Expect Jorge on a Honda next year, I dont think poor Dani will be on it next year.
Forza Vale!

Nothing to add to the Marquez - Rossi debate. But one question has not yet been sufficiently answered:

What in the world happened to Hernandez' rear tire?!

and then caught the tire on fire.

Redding mentioned that he was covered in oil from Hernandez's bike.

It wasn't a tire issue - it was the engine catching on fire and igniting the tire - which deflated it - at least that is what I saw.

I had a debate with a friend that Rossi will win despite starting from 8. He asked, how in the hell that you think that would happen when marq always on top during practice.. I was out of an answer, so I just said "watch the last race, he'll crash"... OMG I didn't expect him to literally crash really... but it was funny that he phoned me asking me how in the hell that I knew all that... I told him, next time I wouldn't say "crash" no more.. lol.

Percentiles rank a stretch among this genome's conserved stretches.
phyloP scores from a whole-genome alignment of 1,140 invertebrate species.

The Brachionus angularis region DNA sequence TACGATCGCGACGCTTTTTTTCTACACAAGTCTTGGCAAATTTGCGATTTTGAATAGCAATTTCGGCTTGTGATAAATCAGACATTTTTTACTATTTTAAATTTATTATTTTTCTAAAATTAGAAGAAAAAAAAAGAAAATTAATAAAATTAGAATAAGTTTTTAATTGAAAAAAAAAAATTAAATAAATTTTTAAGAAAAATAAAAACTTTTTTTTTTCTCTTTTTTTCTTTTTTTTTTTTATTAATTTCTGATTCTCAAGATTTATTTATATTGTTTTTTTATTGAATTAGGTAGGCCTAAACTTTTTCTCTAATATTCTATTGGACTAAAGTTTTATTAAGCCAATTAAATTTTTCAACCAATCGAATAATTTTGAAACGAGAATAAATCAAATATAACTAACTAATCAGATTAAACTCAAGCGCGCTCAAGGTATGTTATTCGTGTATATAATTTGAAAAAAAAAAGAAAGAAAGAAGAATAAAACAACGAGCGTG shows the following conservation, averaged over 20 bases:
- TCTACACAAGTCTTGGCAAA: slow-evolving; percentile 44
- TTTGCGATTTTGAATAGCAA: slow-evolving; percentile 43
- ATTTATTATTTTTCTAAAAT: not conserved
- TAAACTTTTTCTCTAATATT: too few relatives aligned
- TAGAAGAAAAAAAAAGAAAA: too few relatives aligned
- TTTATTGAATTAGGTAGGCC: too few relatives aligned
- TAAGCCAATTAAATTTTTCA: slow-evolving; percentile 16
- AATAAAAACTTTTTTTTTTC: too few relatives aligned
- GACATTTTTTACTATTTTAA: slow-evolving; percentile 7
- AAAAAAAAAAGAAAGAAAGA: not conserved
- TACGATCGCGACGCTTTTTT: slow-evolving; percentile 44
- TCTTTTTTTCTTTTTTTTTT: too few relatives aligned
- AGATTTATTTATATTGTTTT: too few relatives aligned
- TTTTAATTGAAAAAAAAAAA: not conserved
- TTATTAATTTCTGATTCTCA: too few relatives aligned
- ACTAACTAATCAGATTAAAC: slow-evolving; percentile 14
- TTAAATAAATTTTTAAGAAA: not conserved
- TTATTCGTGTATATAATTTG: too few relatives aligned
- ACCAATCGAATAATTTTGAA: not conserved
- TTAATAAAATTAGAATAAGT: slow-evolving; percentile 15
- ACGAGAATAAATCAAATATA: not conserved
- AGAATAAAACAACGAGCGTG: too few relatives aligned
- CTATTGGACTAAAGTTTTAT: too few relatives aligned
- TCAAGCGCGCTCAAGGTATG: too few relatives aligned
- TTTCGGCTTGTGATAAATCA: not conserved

Ducati and new manufacturers Suzuki and Aprilia get more race fuel than Yamaha and Honda (they can turn up the wick) and a softer rear tyre allocation (at the expense of the hardest tyre option), more engine changes, no engine development freeze and greater testing opportunities.

So despite undeniable improvement Ducati are looking better than they actually are.

Cal is good on the right day but has historically been inconsistent. One swallow does not make a summer.

Sometimes you want or need to win so bad it gives your rivals everything they need to beat you. It wasn't Rossi that gambled it was MM trying to out Rossi, Rossi with a tire change play on the start line.